We are trying to look at that and trying to figure out the issue of transportation. Almost 50 percent of all of our greenhouse gas emissions come from the transportation sector. We already have more Prius vehicles per capita in Berkeley, but we have to go to the next step. We have to go electric. So we’re interested in getting more charging stations for electrical vehicles. We also want to continue to look at how we can upgrade our pedestrian paths so people feel comfortable walking and biking in our city. We are now fourth in the nation in the number of people who have bikes, but we’d like to move up the ladder. We’re looking to put in some bikesharing programs that hopefully will start in the latter part of this year or early next year.

R3.0: Berkeley is unique in some ways because of where it’s situated. What’s your argument to other mayors that they should make “resilience” a priority too?

Bates: Climate disruption doesn’t just happen here. For example, water is a very vital issue for us. Most of the rain we get occurs in northern California, but a lot of the water is used in the central valley and also in southern California.

What normally occurs is that when it snows up in the Sierra Mountains, the snow stays intact. In the summer it starts to melt, and as it melts it becomes a kind of storage facility for us. But what we’re finding now is that with the rain late and it being warm, we’re not getting a lot of snow pack. A lot of drainage is happening right now. It potentially means we’re going to have a major problem later in the summer because we can’t count on that snowpack in a logical way.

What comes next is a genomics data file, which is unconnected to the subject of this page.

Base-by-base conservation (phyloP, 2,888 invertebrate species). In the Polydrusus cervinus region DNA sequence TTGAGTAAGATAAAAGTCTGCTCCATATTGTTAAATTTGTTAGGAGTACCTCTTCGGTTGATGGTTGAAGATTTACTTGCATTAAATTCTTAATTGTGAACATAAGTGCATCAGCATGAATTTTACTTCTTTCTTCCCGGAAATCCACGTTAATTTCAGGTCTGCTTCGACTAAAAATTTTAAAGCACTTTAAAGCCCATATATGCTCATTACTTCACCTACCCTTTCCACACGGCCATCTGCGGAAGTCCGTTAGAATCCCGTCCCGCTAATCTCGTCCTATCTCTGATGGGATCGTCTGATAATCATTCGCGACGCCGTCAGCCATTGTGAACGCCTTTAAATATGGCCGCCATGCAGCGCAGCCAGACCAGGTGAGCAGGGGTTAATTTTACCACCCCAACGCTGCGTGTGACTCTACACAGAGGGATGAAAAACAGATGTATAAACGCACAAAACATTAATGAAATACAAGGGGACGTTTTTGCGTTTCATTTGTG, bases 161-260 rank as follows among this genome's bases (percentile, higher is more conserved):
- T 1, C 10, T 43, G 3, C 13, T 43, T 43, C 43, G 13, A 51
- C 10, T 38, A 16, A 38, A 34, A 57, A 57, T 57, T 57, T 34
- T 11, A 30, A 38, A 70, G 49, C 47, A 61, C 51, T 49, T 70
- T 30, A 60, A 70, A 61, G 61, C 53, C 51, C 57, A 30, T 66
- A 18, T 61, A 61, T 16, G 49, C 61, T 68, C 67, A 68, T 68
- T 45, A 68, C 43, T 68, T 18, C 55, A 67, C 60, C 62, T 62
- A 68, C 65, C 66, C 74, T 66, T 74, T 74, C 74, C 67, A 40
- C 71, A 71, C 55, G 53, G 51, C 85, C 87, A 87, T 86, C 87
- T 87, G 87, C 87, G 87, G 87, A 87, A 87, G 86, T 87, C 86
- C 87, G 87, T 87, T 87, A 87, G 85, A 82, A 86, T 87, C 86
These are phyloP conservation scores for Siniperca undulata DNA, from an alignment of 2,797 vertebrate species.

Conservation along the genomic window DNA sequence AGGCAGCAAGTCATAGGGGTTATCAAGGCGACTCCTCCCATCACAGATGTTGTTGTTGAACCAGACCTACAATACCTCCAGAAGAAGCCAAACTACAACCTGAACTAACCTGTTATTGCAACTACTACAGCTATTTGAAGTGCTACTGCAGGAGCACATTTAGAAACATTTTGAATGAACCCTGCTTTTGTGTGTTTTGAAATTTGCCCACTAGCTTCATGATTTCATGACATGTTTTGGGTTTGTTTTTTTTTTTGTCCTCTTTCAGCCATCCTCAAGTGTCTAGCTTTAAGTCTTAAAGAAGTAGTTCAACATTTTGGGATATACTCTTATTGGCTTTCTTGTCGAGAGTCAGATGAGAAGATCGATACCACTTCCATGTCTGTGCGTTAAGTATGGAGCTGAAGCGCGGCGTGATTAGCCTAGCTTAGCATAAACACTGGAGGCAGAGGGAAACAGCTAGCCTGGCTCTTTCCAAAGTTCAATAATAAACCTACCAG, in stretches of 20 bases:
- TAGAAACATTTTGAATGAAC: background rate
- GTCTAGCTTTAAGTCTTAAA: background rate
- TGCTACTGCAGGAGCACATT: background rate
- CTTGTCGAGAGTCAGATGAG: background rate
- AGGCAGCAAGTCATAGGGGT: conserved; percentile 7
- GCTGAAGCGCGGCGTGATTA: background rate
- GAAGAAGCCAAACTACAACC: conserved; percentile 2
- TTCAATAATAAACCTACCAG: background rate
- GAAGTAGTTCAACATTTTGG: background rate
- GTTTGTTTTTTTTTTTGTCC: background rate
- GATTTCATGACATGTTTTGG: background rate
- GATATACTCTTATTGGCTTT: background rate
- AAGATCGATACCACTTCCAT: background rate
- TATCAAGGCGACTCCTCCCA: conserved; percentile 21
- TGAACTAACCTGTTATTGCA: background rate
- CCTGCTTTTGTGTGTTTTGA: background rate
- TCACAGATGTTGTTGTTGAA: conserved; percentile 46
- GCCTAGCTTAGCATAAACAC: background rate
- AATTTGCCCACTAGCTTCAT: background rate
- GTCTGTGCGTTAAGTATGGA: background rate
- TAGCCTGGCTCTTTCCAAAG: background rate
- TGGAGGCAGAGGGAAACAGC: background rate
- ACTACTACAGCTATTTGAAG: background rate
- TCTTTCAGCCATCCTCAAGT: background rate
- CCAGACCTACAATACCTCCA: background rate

And in the central valley of California, people are converting to water-intensive crops, which doesn’t seem to make a lot of sense. But as a consequence they need water all year round, and the water may or may not be available for them. They can use groundwater, but the groundwater keeps going lower and lower and more and more difficult to pull up. Pretty soon it’s not going to be economically viable.

These problems are coming – we need to think about it and be prepared.

R3.0: Will you be sharing the lessons learned from this grant?  

Bates: That’s part of the requirements. We’re planning to share good ideas and best practices with other cities and discuss implementation. We’re also open to sharing those good ideas and best practices with anyone in the United States or anywhere in the world.